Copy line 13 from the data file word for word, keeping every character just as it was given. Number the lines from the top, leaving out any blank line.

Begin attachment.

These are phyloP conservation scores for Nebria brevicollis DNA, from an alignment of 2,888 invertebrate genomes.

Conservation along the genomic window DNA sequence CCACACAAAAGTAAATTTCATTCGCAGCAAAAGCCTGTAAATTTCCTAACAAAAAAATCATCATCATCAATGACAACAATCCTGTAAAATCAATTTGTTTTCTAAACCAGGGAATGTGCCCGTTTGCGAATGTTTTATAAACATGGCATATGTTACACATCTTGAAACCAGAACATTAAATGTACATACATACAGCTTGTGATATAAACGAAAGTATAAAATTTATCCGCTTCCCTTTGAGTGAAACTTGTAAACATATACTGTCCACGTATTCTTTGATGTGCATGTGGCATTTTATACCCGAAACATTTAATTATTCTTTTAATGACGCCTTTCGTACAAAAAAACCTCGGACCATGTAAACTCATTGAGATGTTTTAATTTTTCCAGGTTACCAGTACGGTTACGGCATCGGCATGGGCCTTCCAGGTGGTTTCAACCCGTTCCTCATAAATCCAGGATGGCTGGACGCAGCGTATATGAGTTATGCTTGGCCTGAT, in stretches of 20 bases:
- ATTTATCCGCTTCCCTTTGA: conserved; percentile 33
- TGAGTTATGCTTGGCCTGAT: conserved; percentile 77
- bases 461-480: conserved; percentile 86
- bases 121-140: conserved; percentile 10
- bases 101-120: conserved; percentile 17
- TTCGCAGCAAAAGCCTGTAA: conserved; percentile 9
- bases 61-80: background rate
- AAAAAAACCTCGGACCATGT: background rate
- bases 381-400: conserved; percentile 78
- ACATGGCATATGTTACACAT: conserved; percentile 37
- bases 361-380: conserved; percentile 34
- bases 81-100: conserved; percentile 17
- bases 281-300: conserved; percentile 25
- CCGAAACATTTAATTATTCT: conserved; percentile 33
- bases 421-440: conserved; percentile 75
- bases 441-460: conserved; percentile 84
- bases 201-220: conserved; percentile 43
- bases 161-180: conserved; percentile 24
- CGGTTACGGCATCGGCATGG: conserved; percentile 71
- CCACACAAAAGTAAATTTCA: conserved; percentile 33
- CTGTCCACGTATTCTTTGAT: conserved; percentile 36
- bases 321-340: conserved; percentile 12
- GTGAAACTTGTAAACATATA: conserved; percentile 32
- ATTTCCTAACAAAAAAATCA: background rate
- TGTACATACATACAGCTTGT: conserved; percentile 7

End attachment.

- bases 361-380: conserved; percentile 34